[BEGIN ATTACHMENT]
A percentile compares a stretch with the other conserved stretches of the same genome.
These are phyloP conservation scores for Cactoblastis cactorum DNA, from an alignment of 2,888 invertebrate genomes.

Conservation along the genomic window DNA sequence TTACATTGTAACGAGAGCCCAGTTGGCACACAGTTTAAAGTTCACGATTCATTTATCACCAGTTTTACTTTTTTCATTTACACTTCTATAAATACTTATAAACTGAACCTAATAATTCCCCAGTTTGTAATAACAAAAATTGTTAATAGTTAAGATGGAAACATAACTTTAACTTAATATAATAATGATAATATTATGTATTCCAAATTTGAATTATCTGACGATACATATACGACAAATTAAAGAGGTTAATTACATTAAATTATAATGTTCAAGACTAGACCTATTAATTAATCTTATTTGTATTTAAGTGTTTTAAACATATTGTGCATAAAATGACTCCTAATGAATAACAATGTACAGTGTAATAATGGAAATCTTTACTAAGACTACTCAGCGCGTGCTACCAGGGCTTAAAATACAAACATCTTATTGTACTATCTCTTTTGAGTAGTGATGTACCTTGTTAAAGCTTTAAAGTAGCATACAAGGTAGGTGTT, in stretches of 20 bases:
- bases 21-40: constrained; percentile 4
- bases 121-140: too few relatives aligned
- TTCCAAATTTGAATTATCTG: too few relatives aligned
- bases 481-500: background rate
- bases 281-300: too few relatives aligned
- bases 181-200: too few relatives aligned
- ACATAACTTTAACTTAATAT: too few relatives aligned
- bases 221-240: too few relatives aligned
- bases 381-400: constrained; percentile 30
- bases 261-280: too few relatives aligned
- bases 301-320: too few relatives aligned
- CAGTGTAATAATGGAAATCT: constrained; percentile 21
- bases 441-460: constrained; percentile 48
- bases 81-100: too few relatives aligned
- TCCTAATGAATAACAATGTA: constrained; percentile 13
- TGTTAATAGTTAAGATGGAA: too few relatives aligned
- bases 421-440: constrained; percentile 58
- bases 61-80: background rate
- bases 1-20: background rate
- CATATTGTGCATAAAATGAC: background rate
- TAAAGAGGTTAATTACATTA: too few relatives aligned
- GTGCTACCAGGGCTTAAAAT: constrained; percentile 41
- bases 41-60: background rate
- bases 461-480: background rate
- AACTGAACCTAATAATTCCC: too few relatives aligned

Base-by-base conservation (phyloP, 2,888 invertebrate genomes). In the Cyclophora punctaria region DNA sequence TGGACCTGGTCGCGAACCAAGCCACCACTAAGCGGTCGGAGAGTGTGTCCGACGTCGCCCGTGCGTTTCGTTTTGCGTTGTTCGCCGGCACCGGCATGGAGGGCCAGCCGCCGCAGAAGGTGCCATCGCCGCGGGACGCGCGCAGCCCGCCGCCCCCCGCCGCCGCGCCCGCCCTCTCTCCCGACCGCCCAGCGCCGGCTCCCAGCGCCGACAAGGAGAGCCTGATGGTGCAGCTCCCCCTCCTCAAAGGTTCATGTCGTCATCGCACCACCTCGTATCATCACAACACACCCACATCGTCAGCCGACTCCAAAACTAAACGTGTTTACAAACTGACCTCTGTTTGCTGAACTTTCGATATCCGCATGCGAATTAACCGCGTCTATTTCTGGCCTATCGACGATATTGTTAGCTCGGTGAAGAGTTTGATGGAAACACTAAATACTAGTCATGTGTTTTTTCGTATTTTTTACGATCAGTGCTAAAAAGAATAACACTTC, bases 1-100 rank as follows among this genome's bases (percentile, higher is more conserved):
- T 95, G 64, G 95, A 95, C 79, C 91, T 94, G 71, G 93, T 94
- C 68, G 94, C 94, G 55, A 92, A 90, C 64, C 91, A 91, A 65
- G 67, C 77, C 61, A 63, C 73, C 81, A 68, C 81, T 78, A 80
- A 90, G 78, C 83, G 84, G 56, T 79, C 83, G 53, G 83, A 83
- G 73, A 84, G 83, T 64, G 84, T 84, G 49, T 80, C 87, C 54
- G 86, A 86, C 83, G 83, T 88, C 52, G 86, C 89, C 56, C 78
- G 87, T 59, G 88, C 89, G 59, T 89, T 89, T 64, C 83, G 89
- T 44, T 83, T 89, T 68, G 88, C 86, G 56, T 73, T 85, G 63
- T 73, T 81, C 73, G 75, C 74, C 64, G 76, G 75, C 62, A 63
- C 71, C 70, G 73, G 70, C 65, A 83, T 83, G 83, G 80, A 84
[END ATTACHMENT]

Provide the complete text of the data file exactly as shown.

A percentile compares a stretch with the other conserved stretches of the same genome.
These are phyloP conservation scores for Cactoblastis cactorum DNA, from an alignment of 2,888 invertebrate genomes.

Conservation along the genomic window DNA sequence TTACATTGTAACGAGAGCCCAGTTGGCACACAGTTTAAAGTTCACGATTCATTTATCACCAGTTTTACTTTTTTCATTTACACTTCTATAAATACTTATAAACTGAACCTAATAATTCCCCAGTTTGTAATAACAAAAATTGTTAATAGTTAAGATGGAAACATAACTTTAACTTAATATAATAATGATAATATTATGTATTCCAAATTTGAATTATCTGACGATACATATACGACAAATTAAAGAGGTTAATTACATTAAATTATAATGTTCAAGACTAGACCTATTAATTAATCTTATTTGTATTTAAGTGTTTTAAACATATTGTGCATAAAATGACTCCTAATGAATAACAATGTACAGTGTAATAATGGAAATCTTTACTAAGACTACTCAGCGCGTGCTACCAGGGCTTAAAATACAAACATCTTATTGTACTATCTCTTTTGAGTAGTGATGTACCTTGTTAAAGCTTTAAAGTAGCATACAAGGTAGGTGTT, in stretches of 20 bases:
- bases 21-40: constrained; percentile 4
- bases 121-140: too few relatives aligned
- TTCCAAATTTGAATTATCTG: too few relatives aligned
- bases 481-500: background rate
- bases 281-300: too few relatives aligned
- bases 181-200: too few relatives aligned
- ACATAACTTTAACTTAATAT: too few relatives aligned
- bases 221-240: too few relatives aligned
- bases 381-400: constrained; percentile 30
- bases 261-280: too few relatives aligned
- bases 301-320: too few relatives aligned
- CAGTGTAATAATGGAAATCT: constrained; percentile 21
- bases 441-460: constrained; percentile 48
- bases 81-100: too few relatives aligned
- TCCTAATGAATAACAATGTA: constrained; percentile 13
- TGTTAATAGTTAAGATGGAA: too few relatives aligned
- bases 421-440: constrained; percentile 58
- bases 61-80: background rate
- bases 1-20: background rate
- CATATTGTGCATAAAATGAC: background rate
- TAAAGAGGTTAATTACATTA: too few relatives aligned
- GTGCTACCAGGGCTTAAAAT: constrained; percentile 41
- bases 41-60: background rate
- bases 461-480: background rate
- AACTGAACCTAATAATTCCC: too few relatives aligned

Base-by-base conservation (phyloP, 2,888 invertebrate genomes). In the Cyclophora punctaria region DNA sequence TGGACCTGGTCGCGAACCAAGCCACCACTAAGCGGTCGGAGAGTGTGTCCGACGTCGCCCGTGCGTTTCGTTTTGCGTTGTTCGCCGGCACCGGCATGGAGGGCCAGCCGCCGCAGAAGGTGCCATCGCCGCGGGACGCGCGCAGCCCGCCGCCCCCCGCCGCCGCGCCCGCCCTCTCTCCCGACCGCCCAGCGCCGGCTCCCAGCGCCGACAAGGAGAGCCTGATGGTGCAGCTCCCCCTCCTCAAAGGTTCATGTCGTCATCGCACCACCTCGTATCATCACAACACACCCACATCGTCAGCCGACTCCAAAACTAAACGTGTTTACAAACTGACCTCTGTTTGCTGAACTTTCGATATCCGCATGCGAATTAACCGCGTCTATTTCTGGCCTATCGACGATATTGTTAGCTCGGTGAAGAGTTTGATGGAAACACTAAATACTAGTCATGTGTTTTTTCGTATTTTTTACGATCAGTGCTAAAAAGAATAACACTTC, bases 1-100 rank as follows among this genome's bases (percentile, higher is more conserved):
- T 95, G 64, G 95, A 95, C 79, C 91, T 94, G 71, G 93, T 94
- C 68, G 94, C 94, G 55, A 92, A 90, C 64, C 91, A 91, A 65
- G 67, C 77, C 61, A 63, C 73, C 81, A 68, C 81, T 78, A 80
- A 90, G 78, C 83, G 84, G 56, T 79, C 83, G 53, G 83, A 83
- G 73, A 84, G 83, T 64, G 84, T 84, G 49, T 80, C 87, C 54
- G 86, A 86, C 83, G 83, T 88, C 52, G 86, C 89, C 56, C 78
- G 87, T 59, G 88, C 89, G 59, T 89, T 89, T 64, C 83, G 89
- T 44, T 83, T 89, T 68, G 88, C 86, G 56, T 73, T 85, G 63
- T 73, T 81, C 73, G 75, C 74, C 64, G 76, G 75, C 62, A 63
- C 71, C 70, G 73, G 70, C 65, A 83, T 83, G 83, G 80, A 84